Introduction: Hair fibers are comprised of non-nucleated keratinocytes and are biologically dead. Clinical damage to the hair shaft occurs with the application of hair dye. Whether this damage can be repaired and the time frame involved is of interest and may help to determine the optimal interval between repeat applications.
Aims and methods: Ultrastructural changes of hair shafts after application of permanent hair dye were observed sequentially in a 26-year-old woman. The dye contained p-phenylenediamine, m-aminophenol, resorcin and hydrogen peroxide as an oxidizer. Scanning and transmission electron microscopy was performed immediately before application of the hair dye and again at 30 min, 1 h, 3 h, 6 h, 1 day, 3 days, 1 week, 2 weeks, 4 weeks, 6 weeks and 8 weeks.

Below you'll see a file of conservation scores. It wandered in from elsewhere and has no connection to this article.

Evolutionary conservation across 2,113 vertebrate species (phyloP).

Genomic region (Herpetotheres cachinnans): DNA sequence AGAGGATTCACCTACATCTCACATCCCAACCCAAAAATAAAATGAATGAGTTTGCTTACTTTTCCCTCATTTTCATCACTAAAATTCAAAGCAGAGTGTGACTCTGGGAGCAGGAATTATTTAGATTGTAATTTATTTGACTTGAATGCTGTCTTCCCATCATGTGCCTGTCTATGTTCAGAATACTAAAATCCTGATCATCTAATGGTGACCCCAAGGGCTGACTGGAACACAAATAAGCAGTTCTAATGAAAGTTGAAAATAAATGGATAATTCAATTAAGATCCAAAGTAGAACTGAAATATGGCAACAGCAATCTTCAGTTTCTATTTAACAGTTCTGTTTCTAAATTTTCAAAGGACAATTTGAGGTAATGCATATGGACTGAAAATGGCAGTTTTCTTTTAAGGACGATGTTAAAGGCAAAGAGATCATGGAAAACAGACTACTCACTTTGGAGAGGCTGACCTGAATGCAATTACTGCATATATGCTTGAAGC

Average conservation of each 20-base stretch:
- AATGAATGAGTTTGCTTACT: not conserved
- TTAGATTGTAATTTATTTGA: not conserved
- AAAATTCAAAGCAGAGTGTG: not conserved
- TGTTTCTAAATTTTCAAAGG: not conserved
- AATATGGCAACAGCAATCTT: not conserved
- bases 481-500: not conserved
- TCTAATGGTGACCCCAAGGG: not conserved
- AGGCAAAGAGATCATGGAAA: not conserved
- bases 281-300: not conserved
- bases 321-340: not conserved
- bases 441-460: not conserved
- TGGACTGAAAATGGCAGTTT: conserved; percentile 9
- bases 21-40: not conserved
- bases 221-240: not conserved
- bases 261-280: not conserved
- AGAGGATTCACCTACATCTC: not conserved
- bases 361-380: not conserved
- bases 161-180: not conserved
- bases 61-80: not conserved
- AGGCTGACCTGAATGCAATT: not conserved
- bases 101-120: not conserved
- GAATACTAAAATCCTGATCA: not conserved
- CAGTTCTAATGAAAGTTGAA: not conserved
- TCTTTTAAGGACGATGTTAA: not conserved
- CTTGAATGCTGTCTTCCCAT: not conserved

Results: The hair showed cuticular swelling with focal degeneration. In some places there was exposure of the hair cortex due to extensive cuticular detachment. There were many holes of various size in the endocuticle, small focal lacunae along the intercellular space and an ill-defined A-layer especially beneath the area of cuticular detachment. The exocuticle appeared normal. The findings were most dramatic in the 6 h and 1 day specimens and tended to improve gradually thereafter. The 8 week specimen showed near complete restoration of the hair cuticle and return to the precoloring state.
Conclusion: Hair returns to its precoloring state and this requires 8 weeks.